36 years later, still no conviction in Alaska mass murder
It's now been nearly four decades since a family and ship crew were murdered at sea just outside of Craig, Alaska -- and the case still hasn't been solved.
But it is getting new attention thanks to author Leland Hale.
"There's a lot of people killed. And, to me, the core thing [is] whoever did it is still out there. Somebody knows something, it would be great to get that kind of a break," Hale told KTVA's Daybreak in a live interview Thursday about his book What Happened in Craig: Alaska's Worst Unsolved Mass Murder.
Among the eight people killed, were two small children and a pregnant woman -- one of the reasons Hale says he considers it to be the worst cold case in Alaska history.
What Happened in Craig is a work of nonfiction, based upon Hale's own research. The author has spent years sifting through documents from the investigation and interviewing people connected to the case.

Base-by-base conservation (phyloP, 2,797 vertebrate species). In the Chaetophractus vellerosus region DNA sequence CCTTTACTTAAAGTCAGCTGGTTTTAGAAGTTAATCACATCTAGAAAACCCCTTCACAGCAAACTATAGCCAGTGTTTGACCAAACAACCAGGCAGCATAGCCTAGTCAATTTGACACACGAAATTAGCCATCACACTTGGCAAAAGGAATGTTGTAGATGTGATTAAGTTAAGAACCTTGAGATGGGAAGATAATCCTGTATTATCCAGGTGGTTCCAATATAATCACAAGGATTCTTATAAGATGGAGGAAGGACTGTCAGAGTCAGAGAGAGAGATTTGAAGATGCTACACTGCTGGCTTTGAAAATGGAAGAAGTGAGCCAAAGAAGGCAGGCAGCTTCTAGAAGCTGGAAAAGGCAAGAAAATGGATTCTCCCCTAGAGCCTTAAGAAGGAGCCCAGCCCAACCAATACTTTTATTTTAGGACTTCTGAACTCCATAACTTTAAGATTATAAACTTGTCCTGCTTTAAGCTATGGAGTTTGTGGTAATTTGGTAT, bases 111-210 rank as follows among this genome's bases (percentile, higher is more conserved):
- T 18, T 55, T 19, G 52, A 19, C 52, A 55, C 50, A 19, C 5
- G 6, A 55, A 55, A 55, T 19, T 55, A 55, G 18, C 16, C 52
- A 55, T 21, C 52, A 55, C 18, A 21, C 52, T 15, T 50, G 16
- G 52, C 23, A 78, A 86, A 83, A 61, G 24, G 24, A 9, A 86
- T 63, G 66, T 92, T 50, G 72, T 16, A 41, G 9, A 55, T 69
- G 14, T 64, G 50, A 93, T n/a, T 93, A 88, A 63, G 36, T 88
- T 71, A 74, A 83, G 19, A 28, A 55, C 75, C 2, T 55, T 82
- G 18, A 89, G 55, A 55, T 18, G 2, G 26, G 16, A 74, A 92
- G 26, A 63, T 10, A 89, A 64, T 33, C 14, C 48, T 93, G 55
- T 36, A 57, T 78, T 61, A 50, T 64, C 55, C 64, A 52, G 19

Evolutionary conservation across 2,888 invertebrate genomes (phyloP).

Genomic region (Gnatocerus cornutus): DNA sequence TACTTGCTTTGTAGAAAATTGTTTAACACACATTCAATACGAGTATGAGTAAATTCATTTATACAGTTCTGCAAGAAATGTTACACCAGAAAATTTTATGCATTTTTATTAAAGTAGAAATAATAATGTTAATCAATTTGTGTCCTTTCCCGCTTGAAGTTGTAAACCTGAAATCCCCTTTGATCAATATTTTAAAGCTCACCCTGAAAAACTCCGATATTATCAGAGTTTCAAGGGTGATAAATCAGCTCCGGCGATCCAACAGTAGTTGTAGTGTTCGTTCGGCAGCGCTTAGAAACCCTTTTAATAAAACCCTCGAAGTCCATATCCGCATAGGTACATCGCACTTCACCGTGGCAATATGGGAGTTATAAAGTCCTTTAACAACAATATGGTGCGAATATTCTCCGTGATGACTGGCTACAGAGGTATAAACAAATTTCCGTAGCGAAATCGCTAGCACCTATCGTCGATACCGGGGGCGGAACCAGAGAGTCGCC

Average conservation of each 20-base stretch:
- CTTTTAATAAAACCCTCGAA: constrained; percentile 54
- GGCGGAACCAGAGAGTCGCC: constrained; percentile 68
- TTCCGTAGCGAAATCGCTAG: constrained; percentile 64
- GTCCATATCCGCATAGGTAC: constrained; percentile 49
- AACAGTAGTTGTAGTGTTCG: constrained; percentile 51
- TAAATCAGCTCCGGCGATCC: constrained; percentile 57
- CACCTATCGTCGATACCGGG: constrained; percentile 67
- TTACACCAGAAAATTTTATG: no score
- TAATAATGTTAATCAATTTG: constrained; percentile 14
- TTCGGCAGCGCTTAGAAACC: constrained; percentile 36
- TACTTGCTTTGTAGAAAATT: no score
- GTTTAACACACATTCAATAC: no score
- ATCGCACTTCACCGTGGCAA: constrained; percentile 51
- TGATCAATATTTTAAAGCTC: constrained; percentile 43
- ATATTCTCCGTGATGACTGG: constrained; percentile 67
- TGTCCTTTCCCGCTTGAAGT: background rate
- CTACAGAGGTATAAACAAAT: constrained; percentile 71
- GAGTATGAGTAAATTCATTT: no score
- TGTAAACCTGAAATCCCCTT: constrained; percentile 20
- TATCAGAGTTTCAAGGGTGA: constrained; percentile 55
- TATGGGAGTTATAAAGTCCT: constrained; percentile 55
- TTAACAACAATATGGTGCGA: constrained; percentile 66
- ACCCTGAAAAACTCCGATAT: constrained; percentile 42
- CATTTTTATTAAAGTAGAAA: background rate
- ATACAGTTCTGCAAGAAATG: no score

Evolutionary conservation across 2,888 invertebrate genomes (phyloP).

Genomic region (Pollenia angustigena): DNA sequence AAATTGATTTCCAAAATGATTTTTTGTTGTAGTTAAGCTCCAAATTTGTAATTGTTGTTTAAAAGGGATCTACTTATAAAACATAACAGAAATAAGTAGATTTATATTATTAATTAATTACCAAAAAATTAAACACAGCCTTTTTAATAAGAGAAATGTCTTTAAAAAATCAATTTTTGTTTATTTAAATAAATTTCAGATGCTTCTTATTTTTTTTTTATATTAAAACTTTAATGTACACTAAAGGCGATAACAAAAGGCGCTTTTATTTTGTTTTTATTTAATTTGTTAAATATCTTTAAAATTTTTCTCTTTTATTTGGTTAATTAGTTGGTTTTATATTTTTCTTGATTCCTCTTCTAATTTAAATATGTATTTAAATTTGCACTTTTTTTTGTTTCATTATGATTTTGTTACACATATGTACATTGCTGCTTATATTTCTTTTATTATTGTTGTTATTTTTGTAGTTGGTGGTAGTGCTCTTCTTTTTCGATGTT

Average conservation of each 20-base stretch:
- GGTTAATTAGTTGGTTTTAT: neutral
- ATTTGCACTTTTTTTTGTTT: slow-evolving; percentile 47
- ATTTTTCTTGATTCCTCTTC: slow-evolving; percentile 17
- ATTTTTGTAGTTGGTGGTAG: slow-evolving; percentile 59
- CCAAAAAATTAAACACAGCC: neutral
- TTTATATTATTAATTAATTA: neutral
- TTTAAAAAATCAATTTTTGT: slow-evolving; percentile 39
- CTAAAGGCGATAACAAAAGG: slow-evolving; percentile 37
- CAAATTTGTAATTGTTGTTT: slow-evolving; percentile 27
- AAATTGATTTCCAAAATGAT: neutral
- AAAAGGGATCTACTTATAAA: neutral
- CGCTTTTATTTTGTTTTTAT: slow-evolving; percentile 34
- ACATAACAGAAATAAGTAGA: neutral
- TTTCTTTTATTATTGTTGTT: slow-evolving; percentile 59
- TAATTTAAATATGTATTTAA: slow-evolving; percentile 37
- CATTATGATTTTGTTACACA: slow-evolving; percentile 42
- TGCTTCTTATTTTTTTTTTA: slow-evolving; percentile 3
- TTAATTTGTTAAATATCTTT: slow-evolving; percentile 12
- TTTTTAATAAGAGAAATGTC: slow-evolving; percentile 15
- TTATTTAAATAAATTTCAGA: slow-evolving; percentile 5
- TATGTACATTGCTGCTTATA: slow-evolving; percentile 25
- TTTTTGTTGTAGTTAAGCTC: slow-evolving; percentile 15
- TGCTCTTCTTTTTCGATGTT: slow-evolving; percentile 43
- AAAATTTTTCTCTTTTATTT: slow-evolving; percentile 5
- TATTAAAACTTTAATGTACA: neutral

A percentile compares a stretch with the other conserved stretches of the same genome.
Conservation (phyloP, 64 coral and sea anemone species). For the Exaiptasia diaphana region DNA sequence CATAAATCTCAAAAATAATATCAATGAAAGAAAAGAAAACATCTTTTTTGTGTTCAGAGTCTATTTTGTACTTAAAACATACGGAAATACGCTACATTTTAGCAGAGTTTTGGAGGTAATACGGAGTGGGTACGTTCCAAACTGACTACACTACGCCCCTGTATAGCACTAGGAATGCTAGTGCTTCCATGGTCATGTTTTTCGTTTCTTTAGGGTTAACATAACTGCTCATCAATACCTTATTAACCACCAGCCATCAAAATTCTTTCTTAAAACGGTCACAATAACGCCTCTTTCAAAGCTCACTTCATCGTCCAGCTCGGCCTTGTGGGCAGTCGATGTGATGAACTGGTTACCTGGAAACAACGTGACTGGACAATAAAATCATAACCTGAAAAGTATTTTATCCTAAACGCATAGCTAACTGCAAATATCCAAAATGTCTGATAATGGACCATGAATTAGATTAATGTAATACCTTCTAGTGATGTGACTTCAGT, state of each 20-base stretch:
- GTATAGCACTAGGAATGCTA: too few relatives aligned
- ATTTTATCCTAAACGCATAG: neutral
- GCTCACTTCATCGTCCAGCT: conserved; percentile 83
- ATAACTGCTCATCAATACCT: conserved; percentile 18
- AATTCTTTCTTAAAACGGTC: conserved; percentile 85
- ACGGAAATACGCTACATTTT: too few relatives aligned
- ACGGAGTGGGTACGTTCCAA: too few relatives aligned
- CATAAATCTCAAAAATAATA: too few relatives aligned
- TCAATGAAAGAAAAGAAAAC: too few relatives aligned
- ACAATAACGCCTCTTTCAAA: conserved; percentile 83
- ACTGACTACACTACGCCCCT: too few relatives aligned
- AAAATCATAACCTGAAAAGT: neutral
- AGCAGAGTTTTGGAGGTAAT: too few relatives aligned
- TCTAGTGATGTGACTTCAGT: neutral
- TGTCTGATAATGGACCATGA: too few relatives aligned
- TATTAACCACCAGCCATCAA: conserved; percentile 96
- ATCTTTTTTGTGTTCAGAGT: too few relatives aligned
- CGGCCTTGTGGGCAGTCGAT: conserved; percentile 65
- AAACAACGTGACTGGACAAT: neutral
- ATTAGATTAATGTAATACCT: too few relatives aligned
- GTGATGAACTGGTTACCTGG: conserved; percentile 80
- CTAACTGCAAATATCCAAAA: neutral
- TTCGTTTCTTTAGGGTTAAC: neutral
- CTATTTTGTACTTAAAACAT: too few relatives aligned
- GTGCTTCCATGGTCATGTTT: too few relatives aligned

The crime dates back to a September 1982 afternoon when first responders were alerted to a small fishing boat engulfed in flames about a mile and half outside of this Southeast community located on Prince of Wales Island. Troopers hoped it was an accident and that the crew and family on board would be found away from the scene. But the vessel soon became a crime scene.
"They thought it was an arson at first, actually. The first clue was somebody'd had a lousy season, they were burning their boat, they want the insurance money and not really so much the case" Hale said. "They found bodies, charred bodies."
The victims include the boat's skipper Mark Coulthurst, his pregnant wife, Irene, their two small children and four boat deckhands -- one of whom was Coulthurst's cousin. Their bodies were found riddled with bullet holes.
Hale describes Coulthurst as a hard-driving, successful guy with a million dollar boat.
"He was a rising star," Hale said. "He could be really tough, really aggressive. We could kind of understand somebody having a beef with him. But why kill his wife, his two kids, his cousin, all the crew members on board?"
Troopers arrested John Peel in connection with the case, but he was later exonerated. With so much of the evidence damaged by the fire, the case has turned cold.
By publishing his own research into what happened in Craig, Hale hopes to reach someone's conscience and revive the investigation.
Hale will be presenting What Happened in Craig: Alaska's Worst Unsolved Mass Murder at the UAA Campus bookstore on Friday from 4-6 p.m.
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